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relationship meltdown. objective opinions gratefully received.

(18 Posts)
ithinkitsover Thu 06-Aug-09 15:16:59

I've been together for 9 years with dp and lately the thought of another 9 years of this bores me to tears.

I can't get my head round that this is going to be the rest of my life.

We hardly have sex, about once every 1-2 months, always initiated by me and when I try to discuss wanting more he makes me feel like crap by telling me sex isn't everything.

I wouldn't even mind the lack of sex if we had intimacy and cuddles but we don't. I used to try all the time but I've sort of given up now.

He smokes a lot of weed and it makes him very lazy and not the greatest company in the world when all he wants to do every night is zone out infront of the telly. And then there's the money spent on it rather than putting food on the table.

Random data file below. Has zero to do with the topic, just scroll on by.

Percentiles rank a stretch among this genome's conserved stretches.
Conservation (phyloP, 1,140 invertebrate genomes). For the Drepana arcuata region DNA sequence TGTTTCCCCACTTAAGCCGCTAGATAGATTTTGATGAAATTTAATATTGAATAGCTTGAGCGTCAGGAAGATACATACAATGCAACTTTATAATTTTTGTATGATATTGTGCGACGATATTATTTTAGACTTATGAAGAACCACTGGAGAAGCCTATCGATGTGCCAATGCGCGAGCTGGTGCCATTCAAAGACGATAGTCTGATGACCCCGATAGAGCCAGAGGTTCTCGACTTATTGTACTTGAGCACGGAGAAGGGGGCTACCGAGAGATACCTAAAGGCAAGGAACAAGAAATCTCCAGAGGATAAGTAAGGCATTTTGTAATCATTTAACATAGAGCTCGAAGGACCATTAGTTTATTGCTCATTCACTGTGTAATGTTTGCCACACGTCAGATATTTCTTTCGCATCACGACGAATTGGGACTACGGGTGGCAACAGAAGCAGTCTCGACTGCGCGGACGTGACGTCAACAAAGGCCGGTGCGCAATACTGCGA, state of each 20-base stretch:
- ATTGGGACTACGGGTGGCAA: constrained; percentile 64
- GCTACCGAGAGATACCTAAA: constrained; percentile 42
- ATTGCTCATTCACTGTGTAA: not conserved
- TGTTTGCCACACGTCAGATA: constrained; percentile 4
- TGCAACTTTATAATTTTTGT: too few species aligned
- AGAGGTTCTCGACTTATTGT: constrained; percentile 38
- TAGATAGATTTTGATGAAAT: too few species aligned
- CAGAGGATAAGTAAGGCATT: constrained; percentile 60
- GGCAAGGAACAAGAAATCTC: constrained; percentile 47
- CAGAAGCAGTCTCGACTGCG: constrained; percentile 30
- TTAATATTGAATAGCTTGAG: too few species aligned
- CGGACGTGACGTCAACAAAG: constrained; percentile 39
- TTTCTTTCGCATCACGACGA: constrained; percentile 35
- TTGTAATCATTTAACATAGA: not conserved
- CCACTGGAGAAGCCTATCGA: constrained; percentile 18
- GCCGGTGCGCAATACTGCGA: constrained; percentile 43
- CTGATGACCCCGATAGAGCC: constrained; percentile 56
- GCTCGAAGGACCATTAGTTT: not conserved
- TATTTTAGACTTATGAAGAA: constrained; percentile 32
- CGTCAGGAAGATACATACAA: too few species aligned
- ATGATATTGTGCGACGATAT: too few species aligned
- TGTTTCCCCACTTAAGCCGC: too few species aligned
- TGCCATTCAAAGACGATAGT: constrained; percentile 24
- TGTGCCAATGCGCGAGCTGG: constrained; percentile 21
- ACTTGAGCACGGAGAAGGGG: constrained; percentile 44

The sheer frustration of it all has been descending into arguments and long silences.

Then theres the differences of opinion on the biggies. I want more kids (we have 1), he doesn't. I want to get married, he doesn't.

Can you pull a relationship back from this state?

We aren't communicating, I know that, but there is no way he would see relate or anything.

We have both admitted recently we aren't very happy together anymore. He used to be one of my closest friends but now I feel so damn lonely in this relationship. I've even been doing the research on how to leave him as I don't know how much more of this I can take.

One part of me wants to fight for it, another part has all but given up yet I feel sick at the thought of breaking up our family. I just don't know what to do anymore.

BonsoirAnna Thu 06-Aug-09 15:17:58